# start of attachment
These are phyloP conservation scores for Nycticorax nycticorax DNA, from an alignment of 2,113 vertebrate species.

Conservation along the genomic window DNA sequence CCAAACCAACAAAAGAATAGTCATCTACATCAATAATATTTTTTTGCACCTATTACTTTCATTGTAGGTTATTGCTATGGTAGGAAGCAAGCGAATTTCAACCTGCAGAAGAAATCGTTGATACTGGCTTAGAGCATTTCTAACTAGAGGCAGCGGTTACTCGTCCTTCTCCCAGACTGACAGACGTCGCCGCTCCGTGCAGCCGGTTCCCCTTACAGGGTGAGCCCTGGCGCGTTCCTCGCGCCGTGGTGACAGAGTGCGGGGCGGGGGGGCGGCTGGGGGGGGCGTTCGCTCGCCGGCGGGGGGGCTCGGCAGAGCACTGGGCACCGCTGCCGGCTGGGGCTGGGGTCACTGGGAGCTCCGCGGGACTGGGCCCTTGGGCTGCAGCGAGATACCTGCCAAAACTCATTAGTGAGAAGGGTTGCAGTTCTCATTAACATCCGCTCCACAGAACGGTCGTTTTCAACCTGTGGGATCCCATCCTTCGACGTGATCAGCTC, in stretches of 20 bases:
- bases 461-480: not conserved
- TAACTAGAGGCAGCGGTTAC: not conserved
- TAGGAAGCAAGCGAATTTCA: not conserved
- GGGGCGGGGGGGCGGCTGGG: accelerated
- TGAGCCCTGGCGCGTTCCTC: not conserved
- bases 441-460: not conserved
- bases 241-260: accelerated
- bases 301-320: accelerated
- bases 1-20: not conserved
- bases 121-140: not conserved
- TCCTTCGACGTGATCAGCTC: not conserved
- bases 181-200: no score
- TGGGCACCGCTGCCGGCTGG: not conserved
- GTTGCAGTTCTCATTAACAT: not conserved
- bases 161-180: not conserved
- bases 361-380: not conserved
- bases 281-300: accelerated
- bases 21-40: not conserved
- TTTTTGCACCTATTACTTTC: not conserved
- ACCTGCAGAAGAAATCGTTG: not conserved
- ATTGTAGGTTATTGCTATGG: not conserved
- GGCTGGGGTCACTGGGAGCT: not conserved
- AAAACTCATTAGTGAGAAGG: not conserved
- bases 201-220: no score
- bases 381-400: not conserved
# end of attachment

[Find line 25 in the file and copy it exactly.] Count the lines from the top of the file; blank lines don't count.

- AAAACTCATTAGTGAGAAGG: not conserved